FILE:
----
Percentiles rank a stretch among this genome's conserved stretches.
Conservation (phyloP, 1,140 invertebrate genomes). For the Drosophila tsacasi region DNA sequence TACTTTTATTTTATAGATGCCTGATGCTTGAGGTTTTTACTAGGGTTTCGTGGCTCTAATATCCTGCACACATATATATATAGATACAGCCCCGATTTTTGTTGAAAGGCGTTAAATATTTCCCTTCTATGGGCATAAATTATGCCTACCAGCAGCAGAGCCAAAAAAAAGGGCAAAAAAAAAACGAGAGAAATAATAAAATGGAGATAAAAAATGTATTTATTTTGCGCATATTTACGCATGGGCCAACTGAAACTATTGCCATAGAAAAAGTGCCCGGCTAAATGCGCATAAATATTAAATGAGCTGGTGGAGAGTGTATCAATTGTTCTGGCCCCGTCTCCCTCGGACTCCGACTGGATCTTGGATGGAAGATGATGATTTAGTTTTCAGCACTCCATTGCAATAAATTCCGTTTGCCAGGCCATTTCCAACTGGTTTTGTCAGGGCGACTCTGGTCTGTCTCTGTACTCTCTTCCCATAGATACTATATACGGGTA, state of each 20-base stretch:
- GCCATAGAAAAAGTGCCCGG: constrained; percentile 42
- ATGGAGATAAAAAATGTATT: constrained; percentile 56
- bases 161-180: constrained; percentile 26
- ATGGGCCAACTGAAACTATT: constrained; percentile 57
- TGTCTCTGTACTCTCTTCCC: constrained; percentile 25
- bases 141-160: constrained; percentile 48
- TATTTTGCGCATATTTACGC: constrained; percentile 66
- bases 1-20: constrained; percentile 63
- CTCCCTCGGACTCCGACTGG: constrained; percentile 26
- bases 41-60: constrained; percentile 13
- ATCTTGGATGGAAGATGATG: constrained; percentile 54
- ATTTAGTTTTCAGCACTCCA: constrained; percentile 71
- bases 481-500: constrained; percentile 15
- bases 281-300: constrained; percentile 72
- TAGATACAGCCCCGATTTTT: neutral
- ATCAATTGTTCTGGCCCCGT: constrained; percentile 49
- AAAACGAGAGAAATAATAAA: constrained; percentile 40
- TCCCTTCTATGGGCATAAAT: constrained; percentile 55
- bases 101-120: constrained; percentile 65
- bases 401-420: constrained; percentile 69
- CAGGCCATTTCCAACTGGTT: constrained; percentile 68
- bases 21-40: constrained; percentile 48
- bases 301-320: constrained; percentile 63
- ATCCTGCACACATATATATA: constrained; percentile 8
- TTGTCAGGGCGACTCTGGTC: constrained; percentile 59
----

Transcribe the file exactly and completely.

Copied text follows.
Percentiles rank a stretch among this genome's conserved stretches.
Conservation (phyloP, 1,140 invertebrate genomes). For the Drosophila tsacasi region DNA sequence TACTTTTATTTTATAGATGCCTGATGCTTGAGGTTTTTACTAGGGTTTCGTGGCTCTAATATCCTGCACACATATATATATAGATACAGCCCCGATTTTTGTTGAAAGGCGTTAAATATTTCCCTTCTATGGGCATAAATTATGCCTACCAGCAGCAGAGCCAAAAAAAAGGGCAAAAAAAAAACGAGAGAAATAATAAAATGGAGATAAAAAATGTATTTATTTTGCGCATATTTACGCATGGGCCAACTGAAACTATTGCCATAGAAAAAGTGCCCGGCTAAATGCGCATAAATATTAAATGAGCTGGTGGAGAGTGTATCAATTGTTCTGGCCCCGTCTCCCTCGGACTCCGACTGGATCTTGGATGGAAGATGATGATTTAGTTTTCAGCACTCCATTGCAATAAATTCCGTTTGCCAGGCCATTTCCAACTGGTTTTGTCAGGGCGACTCTGGTCTGTCTCTGTACTCTCTTCCCATAGATACTATATACGGGTA, state of each 20-base stretch:
- GCCATAGAAAAAGTGCCCGG: constrained; percentile 42
- ATGGAGATAAAAAATGTATT: constrained; percentile 56
- bases 161-180: constrained; percentile 26
- ATGGGCCAACTGAAACTATT: constrained; percentile 57
- TGTCTCTGTACTCTCTTCCC: constrained; percentile 25
- bases 141-160: constrained; percentile 48
- TATTTTGCGCATATTTACGC: constrained; percentile 66
- bases 1-20: constrained; percentile 63
- CTCCCTCGGACTCCGACTGG: constrained; percentile 26
- bases 41-60: constrained; percentile 13
- ATCTTGGATGGAAGATGATG: constrained; percentile 54
- ATTTAGTTTTCAGCACTCCA: constrained; percentile 71
- bases 481-500: constrained; percentile 15
- bases 281-300: constrained; percentile 72
- TAGATACAGCCCCGATTTTT: neutral
- ATCAATTGTTCTGGCCCCGT: constrained; percentile 49
- AAAACGAGAGAAATAATAAA: constrained; percentile 40
- TCCCTTCTATGGGCATAAAT: constrained; percentile 55
- bases 101-120: constrained; percentile 65
- bases 401-420: constrained; percentile 69
- CAGGCCATTTCCAACTGGTT: constrained; percentile 68
- bases 21-40: constrained; percentile 48
- bases 301-320: constrained; percentile 63
- ATCCTGCACACATATATATA: constrained; percentile 8
- TTGTCAGGGCGACTCTGGTC: constrained; percentile 59